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Umar Mosque

Located next to the Qasr Marid, built at the time of the second caliph. Umar Bin Al Khatab passed in Dumat Al Jandal on his way to Al Quds (Jerusalem).

Umar Mosque is situated in Dumat Al-Jandal, a major intersection of ancient trade routes linking Mesopotamia, Syria with Arabia. The Mosque was built in 634-644.

The north wall of the mosque faces the Marid Fort across a street. On its other three sides, it is surrounded by dense urban fabric. Like any other old town mosque, the stone construction composes of a courtyard preceding the main prayer hall to the south and another space to the north also used for prayer. The minaret is at the southwestern corner of the prayer hall bridging over a street. The mosque is entered through a door situated in the qibla wall, near the minaret. The prayer hall is formed by three rows of stone pillars, running parallel to the qibla wall. The pillars are all by wooden lintels, which in turn support layers of stone that are roofed by mud-plastered acacia and palm trunks.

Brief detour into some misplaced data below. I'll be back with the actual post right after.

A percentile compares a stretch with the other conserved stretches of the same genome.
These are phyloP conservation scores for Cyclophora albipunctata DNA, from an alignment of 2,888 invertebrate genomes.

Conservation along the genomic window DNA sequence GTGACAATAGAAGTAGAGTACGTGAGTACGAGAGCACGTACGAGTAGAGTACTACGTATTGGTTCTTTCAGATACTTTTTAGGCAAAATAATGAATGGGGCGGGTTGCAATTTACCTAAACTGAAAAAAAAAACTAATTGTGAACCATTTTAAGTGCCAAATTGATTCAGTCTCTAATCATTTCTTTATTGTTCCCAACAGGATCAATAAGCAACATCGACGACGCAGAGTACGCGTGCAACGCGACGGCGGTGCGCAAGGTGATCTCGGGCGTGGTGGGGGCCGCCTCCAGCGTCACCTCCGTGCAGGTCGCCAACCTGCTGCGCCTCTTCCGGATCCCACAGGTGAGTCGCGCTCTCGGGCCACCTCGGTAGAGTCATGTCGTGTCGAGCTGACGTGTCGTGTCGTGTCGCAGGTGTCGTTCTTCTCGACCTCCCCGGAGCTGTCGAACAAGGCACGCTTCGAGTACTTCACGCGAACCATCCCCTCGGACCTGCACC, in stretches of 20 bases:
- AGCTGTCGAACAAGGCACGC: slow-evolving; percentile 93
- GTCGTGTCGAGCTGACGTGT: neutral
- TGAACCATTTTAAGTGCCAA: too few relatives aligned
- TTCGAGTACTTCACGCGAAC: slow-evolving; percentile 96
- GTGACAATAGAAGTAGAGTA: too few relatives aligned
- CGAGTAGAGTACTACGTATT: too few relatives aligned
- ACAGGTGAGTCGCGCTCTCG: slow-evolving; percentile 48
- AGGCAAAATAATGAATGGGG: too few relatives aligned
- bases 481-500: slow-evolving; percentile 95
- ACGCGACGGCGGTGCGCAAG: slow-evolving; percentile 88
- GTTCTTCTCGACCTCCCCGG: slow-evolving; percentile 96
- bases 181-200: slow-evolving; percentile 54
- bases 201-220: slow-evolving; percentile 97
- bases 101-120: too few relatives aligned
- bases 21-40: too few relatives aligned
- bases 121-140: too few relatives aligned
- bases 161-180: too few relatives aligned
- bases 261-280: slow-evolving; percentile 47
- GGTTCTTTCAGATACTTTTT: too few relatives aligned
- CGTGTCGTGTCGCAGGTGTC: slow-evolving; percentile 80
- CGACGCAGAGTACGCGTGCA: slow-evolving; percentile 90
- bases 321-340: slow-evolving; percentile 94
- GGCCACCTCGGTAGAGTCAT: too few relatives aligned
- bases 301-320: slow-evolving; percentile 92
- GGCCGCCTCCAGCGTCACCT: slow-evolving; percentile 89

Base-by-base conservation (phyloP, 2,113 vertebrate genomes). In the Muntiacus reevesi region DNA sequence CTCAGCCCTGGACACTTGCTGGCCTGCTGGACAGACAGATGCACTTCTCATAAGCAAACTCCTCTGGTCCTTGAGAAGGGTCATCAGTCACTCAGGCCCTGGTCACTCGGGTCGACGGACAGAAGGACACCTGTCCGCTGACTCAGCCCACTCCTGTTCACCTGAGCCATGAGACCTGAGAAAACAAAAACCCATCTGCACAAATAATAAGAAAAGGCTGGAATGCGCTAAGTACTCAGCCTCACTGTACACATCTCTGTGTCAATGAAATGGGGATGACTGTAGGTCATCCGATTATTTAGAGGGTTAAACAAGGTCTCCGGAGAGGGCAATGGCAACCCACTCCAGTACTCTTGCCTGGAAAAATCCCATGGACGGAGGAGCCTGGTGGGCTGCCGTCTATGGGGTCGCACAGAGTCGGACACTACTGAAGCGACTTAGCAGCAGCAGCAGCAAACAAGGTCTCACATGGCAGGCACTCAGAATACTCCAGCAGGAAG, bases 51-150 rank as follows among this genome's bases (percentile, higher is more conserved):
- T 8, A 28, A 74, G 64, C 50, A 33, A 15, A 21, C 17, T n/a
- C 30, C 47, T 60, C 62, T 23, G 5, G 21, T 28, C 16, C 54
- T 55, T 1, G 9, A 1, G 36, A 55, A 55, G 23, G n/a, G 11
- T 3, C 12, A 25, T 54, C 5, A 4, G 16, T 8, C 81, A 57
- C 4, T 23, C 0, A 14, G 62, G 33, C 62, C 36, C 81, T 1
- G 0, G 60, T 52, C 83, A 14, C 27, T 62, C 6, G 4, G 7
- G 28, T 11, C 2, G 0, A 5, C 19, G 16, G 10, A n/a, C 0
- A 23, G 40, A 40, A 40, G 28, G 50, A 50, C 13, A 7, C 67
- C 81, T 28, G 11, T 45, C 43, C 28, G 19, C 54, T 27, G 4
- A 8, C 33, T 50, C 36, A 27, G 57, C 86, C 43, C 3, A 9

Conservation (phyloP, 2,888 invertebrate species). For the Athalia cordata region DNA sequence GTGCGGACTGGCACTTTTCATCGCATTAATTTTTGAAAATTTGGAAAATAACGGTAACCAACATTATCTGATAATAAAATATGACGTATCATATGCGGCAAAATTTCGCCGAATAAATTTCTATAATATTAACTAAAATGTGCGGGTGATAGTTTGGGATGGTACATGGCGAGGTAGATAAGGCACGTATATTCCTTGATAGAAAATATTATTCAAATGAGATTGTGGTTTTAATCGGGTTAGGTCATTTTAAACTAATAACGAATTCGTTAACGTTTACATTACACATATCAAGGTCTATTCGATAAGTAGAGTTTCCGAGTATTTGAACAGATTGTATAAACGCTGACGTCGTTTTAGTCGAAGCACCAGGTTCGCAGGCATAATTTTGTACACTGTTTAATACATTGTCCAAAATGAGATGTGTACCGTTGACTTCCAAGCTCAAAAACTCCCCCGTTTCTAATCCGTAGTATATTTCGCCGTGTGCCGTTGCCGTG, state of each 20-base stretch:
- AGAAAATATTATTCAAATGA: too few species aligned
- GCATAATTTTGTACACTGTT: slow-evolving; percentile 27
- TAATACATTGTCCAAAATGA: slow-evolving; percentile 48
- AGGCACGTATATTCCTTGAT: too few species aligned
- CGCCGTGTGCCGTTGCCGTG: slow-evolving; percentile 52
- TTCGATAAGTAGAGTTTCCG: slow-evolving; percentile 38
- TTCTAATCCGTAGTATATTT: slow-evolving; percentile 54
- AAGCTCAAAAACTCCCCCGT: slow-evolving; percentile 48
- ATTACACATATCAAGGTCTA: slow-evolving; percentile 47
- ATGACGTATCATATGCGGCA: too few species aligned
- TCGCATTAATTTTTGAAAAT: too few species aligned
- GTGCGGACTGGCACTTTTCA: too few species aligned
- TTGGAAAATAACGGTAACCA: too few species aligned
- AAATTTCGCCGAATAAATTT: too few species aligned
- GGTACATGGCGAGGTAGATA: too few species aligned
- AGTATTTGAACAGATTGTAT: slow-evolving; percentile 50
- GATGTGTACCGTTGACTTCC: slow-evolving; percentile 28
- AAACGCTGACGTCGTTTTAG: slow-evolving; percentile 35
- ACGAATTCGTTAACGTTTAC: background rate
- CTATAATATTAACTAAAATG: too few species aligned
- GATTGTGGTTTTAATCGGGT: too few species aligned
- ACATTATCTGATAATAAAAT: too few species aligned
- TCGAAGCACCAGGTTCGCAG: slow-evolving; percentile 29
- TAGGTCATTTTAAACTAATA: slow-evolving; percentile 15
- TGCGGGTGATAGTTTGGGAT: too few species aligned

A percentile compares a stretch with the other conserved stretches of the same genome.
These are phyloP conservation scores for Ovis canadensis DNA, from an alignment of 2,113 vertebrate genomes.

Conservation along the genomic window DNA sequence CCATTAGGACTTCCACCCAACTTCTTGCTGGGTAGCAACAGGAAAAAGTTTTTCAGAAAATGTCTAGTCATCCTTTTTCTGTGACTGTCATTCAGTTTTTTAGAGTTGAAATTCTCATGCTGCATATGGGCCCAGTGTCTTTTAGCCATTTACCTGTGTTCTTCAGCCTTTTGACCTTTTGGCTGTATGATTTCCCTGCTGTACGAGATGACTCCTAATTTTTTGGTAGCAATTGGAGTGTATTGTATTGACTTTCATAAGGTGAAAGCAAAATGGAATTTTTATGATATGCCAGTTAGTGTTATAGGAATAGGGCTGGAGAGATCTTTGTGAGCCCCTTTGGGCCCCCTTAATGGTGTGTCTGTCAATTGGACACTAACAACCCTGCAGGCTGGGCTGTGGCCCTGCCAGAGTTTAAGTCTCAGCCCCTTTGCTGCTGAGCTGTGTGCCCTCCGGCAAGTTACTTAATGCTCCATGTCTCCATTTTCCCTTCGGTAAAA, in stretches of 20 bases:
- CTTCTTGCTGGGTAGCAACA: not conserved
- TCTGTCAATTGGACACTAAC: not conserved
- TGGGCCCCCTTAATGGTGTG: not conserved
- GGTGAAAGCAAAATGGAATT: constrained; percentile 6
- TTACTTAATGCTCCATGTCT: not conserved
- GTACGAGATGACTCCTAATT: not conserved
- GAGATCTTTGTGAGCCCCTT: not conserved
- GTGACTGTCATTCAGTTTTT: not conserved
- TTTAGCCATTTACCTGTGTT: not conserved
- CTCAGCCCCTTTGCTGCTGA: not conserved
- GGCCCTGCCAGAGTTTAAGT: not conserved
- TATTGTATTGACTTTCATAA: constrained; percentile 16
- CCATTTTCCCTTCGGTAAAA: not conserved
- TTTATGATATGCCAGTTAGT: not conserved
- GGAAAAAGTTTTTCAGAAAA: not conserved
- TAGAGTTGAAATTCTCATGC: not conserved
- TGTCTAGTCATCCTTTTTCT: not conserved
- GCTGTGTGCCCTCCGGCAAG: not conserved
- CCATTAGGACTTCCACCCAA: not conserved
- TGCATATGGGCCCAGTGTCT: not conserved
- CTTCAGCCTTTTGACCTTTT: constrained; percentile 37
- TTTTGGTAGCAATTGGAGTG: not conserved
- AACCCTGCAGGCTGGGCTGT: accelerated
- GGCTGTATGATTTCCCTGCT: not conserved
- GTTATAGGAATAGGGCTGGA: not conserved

The mihrab is a narrow, corbeled niche in the center of the qibla wall and is defined by a similar niche with three built-in stone steps to its right. The mihrab, the minbar, and the lower part of the qibla wall are plastered with white wash. Viewed from the outside, one sees that the mihrab and minbar protrude slightly out of the qibla wall. Also visible is an exposed stone staircase constructed along the qibla wall from the street side that reaches the roof. The minaret shaft has a rectangular shape that tapers upward to end in a pyramidal form. The four internal floors of the shaft were accessed by a now-collapsed spiral staircase entered from within the mosque. On each side of the minaret, and on each floor, a rectangular window with a stone lintel provides lighting for its interior.

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